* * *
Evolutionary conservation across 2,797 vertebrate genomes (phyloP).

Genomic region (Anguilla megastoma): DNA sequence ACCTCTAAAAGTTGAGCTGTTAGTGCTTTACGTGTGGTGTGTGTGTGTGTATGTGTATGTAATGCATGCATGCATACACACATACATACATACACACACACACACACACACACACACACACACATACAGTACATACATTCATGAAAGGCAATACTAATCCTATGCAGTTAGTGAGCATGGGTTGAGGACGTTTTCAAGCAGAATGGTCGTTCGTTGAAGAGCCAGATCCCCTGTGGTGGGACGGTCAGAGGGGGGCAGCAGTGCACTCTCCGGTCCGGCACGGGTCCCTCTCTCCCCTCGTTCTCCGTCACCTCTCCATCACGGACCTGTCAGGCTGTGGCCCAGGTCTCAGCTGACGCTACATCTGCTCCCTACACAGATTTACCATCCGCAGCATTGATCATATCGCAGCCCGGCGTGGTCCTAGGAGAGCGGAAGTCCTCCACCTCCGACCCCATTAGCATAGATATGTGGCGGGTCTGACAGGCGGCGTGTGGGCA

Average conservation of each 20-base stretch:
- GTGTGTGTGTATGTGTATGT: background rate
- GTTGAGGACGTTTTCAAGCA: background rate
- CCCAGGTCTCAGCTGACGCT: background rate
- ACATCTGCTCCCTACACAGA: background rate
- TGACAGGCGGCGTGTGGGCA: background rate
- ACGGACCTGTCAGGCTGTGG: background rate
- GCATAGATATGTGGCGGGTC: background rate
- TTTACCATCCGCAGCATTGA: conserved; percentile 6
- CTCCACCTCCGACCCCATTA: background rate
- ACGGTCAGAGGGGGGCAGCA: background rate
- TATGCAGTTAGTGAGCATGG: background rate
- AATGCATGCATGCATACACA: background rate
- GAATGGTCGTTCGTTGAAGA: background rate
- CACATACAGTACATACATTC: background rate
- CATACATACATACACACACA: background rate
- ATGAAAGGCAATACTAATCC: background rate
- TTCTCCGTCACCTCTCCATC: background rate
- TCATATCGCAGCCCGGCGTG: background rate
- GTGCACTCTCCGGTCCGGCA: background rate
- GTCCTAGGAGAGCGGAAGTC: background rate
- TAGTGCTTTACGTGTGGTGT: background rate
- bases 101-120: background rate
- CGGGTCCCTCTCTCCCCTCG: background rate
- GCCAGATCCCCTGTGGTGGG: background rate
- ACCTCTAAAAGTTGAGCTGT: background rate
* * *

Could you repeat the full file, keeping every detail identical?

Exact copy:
Evolutionary conservation across 2,797 vertebrate genomes (phyloP).

Genomic region (Anguilla megastoma): DNA sequence ACCTCTAAAAGTTGAGCTGTTAGTGCTTTACGTGTGGTGTGTGTGTGTGTATGTGTATGTAATGCATGCATGCATACACACATACATACATACACACACACACACACACACACACACACACACATACAGTACATACATTCATGAAAGGCAATACTAATCCTATGCAGTTAGTGAGCATGGGTTGAGGACGTTTTCAAGCAGAATGGTCGTTCGTTGAAGAGCCAGATCCCCTGTGGTGGGACGGTCAGAGGGGGGCAGCAGTGCACTCTCCGGTCCGGCACGGGTCCCTCTCTCCCCTCGTTCTCCGTCACCTCTCCATCACGGACCTGTCAGGCTGTGGCCCAGGTCTCAGCTGACGCTACATCTGCTCCCTACACAGATTTACCATCCGCAGCATTGATCATATCGCAGCCCGGCGTGGTCCTAGGAGAGCGGAAGTCCTCCACCTCCGACCCCATTAGCATAGATATGTGGCGGGTCTGACAGGCGGCGTGTGGGCA

Average conservation of each 20-base stretch:
- GTGTGTGTGTATGTGTATGT: background rate
- GTTGAGGACGTTTTCAAGCA: background rate
- CCCAGGTCTCAGCTGACGCT: background rate
- ACATCTGCTCCCTACACAGA: background rate
- TGACAGGCGGCGTGTGGGCA: background rate
- ACGGACCTGTCAGGCTGTGG: background rate
- GCATAGATATGTGGCGGGTC: background rate
- TTTACCATCCGCAGCATTGA: conserved; percentile 6
- CTCCACCTCCGACCCCATTA: background rate
- ACGGTCAGAGGGGGGCAGCA: background rate
- TATGCAGTTAGTGAGCATGG: background rate
- AATGCATGCATGCATACACA: background rate
- GAATGGTCGTTCGTTGAAGA: background rate
- CACATACAGTACATACATTC: background rate
- CATACATACATACACACACA: background rate
- ATGAAAGGCAATACTAATCC: background rate
- TTCTCCGTCACCTCTCCATC: background rate
- TCATATCGCAGCCCGGCGTG: background rate
- GTGCACTCTCCGGTCCGGCA: background rate
- GTCCTAGGAGAGCGGAAGTC: background rate
- TAGTGCTTTACGTGTGGTGT: background rate
- bases 101-120: background rate
- CGGGTCCCTCTCTCCCCTCG: background rate
- GCCAGATCCCCTGTGGTGGG: background rate
- ACCTCTAAAAGTTGAGCTGT: background rate